What are the real Key Performance Indicators (KPIs) for your business? For a long time we thought it was the number of notifications we were sending. While interesting, and certainly an indication of growth, we view the total number of pushes being sent as just one of the KPIs.
We have a big board in both of our offices (inspired by the one at Panic just down the street) that displays our real-time KPIs across the entire company. This is more than just up-time and number of notifications, but metrics like revenue, pipeline, incoming leads and average time to close that show we are on target with our plan. These are real KPIs and they live on our big board which everyone passes by several times a day.
As a joke back in 2010 I got a custom engraved bell that hung near the sales team. It says “Urban Airship – ring in case of sale.” We put it up and rang it from time-to-time but then it actually became something that we did for big deals. It was about closure for a sometimes hard-fought deal or one that was really going to move the needle. Now when people hear the bell ring the ENTIRE company knows that we just won a significant deal that will continue to move the ball forward.
Don't Skimp on your Office Manager
We have Barb. Barb kicks ass. Barb joined the company early on (employee #7, I believe) and she came in to handle all of the little things. That’s pretty early considering it was me, one inside sales guy and a handful of engineers. I know people that wait much longer to make this hire but I’d never recommend that.
Akasha and Barb keep the airship flying high
A good chunk of the executive team travels and having someone that is there every single day with their finger on the pulse of the team is critical. There are countless times when Barb has said “the boys look a little stressed out, we should do something nice,” which then leads to an off-site, a scavenger hunt, impromptu parties and a general continuity that is so important to stress-heavy startups.
When we acquired SimpleGeo, Barb migrated to SF for two months to get the office in order and to help integrate the new team members into our culture.
DO NOT SKIMP ON YOUR OFFICE MANAGER. Sure, you could get somebody cheap, fresh out of college to help with AR/AP, keep the fridge stocked with drinks and greet people at the door, but don’t bother. Go the extra mile and pay a little extra to get someone that knows how to run an office. Your office manager should be the right-hand person to whoever is running Ops or to the CEO.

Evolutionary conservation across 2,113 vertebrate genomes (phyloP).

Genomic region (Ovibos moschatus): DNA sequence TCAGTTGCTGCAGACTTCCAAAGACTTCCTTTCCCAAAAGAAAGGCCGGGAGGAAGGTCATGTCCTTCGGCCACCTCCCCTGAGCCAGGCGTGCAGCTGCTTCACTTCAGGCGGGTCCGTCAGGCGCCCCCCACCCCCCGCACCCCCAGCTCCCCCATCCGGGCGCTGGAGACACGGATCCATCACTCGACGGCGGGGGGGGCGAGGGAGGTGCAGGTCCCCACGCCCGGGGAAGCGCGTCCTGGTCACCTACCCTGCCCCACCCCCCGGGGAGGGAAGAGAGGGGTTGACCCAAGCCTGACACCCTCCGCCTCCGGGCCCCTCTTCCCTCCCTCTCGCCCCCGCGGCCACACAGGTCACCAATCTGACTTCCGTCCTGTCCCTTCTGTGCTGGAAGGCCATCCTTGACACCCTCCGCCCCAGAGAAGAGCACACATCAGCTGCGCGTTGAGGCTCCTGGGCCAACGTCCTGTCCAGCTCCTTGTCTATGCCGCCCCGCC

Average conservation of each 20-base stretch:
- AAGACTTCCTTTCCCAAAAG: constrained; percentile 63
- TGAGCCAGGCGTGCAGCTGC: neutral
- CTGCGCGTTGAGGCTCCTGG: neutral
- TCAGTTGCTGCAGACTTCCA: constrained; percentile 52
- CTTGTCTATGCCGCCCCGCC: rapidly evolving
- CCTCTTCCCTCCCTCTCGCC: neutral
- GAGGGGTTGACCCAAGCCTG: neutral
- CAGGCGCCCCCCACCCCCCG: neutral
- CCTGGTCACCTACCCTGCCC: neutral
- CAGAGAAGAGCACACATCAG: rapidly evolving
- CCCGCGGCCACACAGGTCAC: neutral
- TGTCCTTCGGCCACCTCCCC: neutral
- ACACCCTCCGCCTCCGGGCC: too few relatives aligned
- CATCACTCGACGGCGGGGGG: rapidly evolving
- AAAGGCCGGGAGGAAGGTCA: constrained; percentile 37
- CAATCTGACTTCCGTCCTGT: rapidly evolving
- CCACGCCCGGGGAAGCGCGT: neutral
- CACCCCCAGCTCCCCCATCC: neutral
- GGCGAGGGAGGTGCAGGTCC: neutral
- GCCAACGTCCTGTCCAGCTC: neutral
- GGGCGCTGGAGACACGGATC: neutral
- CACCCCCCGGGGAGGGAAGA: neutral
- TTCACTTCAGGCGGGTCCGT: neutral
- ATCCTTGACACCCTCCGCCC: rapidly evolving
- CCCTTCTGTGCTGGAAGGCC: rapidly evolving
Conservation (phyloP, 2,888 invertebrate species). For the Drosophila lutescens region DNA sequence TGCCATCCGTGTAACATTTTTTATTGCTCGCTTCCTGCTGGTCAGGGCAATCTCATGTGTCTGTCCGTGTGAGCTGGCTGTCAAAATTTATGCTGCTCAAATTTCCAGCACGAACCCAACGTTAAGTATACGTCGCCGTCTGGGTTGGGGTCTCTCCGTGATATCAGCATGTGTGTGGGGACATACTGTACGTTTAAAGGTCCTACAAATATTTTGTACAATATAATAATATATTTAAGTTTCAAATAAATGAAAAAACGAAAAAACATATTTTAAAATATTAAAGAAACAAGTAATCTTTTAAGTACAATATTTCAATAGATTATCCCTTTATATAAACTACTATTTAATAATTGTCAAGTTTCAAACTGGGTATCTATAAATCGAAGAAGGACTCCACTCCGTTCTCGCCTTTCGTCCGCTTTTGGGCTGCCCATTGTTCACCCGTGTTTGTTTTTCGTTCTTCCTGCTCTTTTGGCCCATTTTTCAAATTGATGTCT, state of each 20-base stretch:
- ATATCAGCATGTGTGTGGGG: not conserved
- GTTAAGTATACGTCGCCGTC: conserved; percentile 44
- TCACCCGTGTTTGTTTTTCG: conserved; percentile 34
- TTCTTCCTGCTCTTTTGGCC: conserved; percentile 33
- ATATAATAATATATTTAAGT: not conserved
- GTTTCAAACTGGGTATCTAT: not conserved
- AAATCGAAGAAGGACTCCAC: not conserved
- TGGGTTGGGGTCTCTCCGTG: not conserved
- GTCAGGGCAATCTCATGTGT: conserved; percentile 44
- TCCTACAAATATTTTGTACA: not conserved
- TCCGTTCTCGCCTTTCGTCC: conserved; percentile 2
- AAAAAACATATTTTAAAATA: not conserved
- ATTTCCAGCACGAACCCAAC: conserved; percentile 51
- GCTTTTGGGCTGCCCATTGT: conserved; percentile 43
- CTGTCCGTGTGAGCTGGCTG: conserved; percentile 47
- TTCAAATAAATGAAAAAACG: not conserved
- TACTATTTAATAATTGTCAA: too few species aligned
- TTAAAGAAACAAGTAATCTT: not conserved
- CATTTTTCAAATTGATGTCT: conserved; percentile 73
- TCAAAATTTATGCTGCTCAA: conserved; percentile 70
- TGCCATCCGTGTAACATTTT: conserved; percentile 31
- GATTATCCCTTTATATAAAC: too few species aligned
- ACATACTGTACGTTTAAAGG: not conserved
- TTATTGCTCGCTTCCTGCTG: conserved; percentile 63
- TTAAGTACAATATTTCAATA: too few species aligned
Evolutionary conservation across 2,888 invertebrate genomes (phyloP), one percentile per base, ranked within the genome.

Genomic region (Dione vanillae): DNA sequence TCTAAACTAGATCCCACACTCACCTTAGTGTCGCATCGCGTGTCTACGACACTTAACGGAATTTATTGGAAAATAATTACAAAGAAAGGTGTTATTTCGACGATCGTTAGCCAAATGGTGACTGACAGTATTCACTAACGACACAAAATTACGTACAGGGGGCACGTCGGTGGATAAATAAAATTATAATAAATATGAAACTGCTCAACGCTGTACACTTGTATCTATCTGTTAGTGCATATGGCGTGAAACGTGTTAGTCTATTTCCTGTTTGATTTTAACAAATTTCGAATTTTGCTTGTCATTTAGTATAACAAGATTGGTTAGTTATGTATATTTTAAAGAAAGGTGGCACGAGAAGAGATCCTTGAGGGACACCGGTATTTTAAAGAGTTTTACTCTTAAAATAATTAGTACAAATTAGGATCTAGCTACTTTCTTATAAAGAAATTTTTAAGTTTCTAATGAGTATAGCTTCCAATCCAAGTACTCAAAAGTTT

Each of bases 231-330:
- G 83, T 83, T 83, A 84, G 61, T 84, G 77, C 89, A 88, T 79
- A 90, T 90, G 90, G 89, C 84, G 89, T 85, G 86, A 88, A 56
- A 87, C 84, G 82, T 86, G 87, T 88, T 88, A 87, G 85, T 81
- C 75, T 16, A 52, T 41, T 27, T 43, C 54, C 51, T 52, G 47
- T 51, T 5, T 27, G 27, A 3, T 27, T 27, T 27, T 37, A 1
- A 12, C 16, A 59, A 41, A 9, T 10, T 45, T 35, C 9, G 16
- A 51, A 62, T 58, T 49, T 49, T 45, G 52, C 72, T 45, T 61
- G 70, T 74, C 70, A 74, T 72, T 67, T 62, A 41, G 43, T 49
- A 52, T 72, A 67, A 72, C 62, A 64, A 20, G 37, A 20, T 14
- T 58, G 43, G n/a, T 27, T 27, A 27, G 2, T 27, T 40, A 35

Perks Don’t Cost You All that Much
We started catering lunches over a year ago. We did two days a week to start and now do three days a week in the office, which still leaves time for our team to explore their love for the PDX food cart scene. Meals are healthy, diverse and always include a vegetarian/vegan option. Sales mingles with marketing, who mingles with engineering. This is a good thing, and while it costs us $10/head/meal it’s well worth it. Let’s do a little math.
In our Portland office we have 53 people. Lunch is served promptly at Noon and people are usually back at their desks by 12:40pm at the latest, and they aren’t rushed at all. Twenty minutes x 53 people is 17 hours of saved time a day. The cost for that meal? $530. For the week we get:
$530/day x 3 days = $1590/week
20 minutes x 53 people x 3 days = 53 hours saved/week (or 1 hour saved per employee per week)
That adds up and while this is a “perk” for the team it happens to turn a fantastic ROI for the company, both in real dollars and especially culturally.
We don't have a vacation policy. It’s something we borrowed from Netflix. You take the time that you need when you need to take it and you put it on the shared calendar for the entire company to see. People know when you’re going to be gone and we can plan accordingly around gaps and releases. If people abuse this policy (and no one has) then there are bigger issues to be dealt with.
Play Just as Hard as You Work
Luau party. The People of Walmart party. The all-day scavenger hunt scouring Portland for all things geeky or otherwise. Hiring a choreographer to come in and teach the team the Thriller dance to do during our Halloween party. Getting a REAL Santa to come in for the kids of the company. They are fun, they create culture and they bind the team together.
You’re going to spend a full third of your life working. Why not do it at a place that challenges you with hard problems, let’s you have an insane amount of fun and has a real business model in a burgeoning space? While these are the tactical elements that make up the Urban Airship culture I think the ethos of “work hard, play hard” is at the root of who we are. If you get a chance to stop by the UA offices in SF or PDX I’d be happy to show you what it looks like in practice and you’ll see for yourself that Urban Airship really is a special place to work.
Oh, and we're hiring.